Civil Service Reform 6

This is the sixth in a series of notes which provide more detail about, and comment on, the many attempts – some successful, most not – to ‘reform’ the UK Civil Service.  It focusses on the 2011 PASC Report which increased the pressure on the Government to take a serious interest in fundamental reform of the the relationship between Parliament, Ministers and the civil service.

Further Civil Service Reform?

Acknowledging the criticisms of his change programme summarised in Note 5 in this series, Ian Watmore began to talk about "tackling the rest of civil service reform: what comes next after a pay freeze and down-sizing; how we create the future for the civil service out of a necessary retrenchment”.  He argued that the cross-cutting nature of the challenges facing government would require fluidity and interdepartmental working.  But he gave no hint that attention might need to be given to the need to reduce inter-Ministerial rivalries (aka departmentalitis) that are at the root of so many failures to address ‘the wicked issues’.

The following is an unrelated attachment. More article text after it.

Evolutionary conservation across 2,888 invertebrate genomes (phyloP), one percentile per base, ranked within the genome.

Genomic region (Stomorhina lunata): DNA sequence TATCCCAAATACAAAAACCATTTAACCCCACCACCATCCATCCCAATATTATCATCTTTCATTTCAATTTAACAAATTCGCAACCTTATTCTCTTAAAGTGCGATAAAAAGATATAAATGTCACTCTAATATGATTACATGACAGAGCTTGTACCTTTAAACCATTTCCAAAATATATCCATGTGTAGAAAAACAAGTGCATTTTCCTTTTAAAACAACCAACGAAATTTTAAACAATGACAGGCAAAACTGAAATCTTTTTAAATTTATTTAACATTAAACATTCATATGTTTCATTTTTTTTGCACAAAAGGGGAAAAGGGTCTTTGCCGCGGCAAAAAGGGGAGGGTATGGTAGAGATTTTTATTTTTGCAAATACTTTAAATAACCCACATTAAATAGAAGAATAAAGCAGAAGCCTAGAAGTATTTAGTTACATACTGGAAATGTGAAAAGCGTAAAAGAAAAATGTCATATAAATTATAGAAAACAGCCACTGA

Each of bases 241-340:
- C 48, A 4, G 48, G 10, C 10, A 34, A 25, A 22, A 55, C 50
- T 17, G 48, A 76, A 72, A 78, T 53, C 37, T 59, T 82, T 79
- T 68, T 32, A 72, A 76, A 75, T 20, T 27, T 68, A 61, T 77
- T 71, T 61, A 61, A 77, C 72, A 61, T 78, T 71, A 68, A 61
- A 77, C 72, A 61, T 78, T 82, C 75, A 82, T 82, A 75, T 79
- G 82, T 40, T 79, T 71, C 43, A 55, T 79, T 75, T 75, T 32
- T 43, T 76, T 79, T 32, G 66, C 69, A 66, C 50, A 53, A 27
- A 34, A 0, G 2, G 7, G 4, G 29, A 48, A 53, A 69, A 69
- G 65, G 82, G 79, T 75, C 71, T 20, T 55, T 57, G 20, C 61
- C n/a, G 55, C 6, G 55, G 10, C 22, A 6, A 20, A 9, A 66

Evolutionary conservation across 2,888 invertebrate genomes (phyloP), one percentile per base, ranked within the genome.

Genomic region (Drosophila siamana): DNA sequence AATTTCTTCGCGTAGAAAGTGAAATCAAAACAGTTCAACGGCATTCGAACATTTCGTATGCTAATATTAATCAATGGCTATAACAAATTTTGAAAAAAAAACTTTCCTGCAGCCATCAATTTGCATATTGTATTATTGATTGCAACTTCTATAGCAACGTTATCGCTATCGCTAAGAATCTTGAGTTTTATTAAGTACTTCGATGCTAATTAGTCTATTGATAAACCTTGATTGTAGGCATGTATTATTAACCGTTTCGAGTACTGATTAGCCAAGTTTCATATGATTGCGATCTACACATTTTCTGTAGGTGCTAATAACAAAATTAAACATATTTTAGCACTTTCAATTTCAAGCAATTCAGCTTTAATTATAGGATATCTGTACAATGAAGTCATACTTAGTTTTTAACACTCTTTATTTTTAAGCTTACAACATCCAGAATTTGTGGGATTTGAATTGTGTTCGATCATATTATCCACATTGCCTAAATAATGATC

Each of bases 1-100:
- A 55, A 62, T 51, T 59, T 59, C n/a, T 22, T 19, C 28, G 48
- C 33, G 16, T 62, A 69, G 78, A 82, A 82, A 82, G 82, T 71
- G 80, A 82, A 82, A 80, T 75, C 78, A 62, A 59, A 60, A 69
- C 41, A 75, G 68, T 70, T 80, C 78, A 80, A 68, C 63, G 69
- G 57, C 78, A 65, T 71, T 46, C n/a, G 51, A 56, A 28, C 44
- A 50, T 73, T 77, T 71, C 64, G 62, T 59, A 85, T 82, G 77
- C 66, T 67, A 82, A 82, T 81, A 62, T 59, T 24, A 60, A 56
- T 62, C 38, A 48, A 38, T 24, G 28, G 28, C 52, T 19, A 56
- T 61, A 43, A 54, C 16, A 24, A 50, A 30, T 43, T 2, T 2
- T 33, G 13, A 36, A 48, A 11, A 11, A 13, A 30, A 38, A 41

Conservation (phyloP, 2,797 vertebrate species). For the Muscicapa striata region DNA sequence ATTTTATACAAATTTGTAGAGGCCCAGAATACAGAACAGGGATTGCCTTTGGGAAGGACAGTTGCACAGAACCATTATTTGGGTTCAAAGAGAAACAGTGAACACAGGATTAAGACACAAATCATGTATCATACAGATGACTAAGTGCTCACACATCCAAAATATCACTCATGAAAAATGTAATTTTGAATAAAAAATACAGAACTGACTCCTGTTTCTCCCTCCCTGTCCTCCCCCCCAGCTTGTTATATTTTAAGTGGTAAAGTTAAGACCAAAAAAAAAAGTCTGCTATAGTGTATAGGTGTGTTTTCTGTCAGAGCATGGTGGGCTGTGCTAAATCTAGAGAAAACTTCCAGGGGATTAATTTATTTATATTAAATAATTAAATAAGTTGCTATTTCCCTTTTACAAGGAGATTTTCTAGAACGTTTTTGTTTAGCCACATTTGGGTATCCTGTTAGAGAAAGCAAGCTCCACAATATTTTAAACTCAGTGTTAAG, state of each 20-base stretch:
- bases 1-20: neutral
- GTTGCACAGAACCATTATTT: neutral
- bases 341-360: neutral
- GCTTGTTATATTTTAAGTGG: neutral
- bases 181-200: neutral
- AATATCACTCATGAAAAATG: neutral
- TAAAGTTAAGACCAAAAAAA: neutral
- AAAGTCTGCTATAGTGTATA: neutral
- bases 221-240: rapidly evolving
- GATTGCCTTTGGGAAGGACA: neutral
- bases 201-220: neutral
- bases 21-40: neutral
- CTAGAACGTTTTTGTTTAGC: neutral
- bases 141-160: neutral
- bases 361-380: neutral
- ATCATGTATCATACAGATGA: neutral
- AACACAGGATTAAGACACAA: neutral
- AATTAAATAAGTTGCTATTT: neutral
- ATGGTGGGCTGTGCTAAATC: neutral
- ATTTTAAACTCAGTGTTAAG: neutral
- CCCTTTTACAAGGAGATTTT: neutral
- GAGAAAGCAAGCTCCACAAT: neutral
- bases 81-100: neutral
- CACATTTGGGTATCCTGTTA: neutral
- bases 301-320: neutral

Mr Watmore was challenged by NAO Auditor General Amyas Morse at the PAC in May 2011 who said that he was surprised at how few of the cost reduction proposals had been driven by genuine change in ways of working.   “It would be pretty disappointing if through this whole period we didn’t get to something where people begin to see a deeper change in ways of working in government.”

At around the same time, it was announced that there would be further capability reviews – but entirely internal to the departments carrying them out rather than – as previously – run by a Cabinet Office team.  This was hardly going to increase the penetrative power of such reviews.

In the 2011 Manion lecture, delivered in June that year, Sir Gus O’Donnell said that “These new ways of doing business [mean that] we have to strengthen our leadership, … learn to be more innovative and creative in our thinking, … deepen our understanding of markets and quasi-markets, … get better at commissioning and at managing contracts, … [and] increase the productivity of all civil servants.”  But he offered no new insights into how these hardly new challenges were to be met.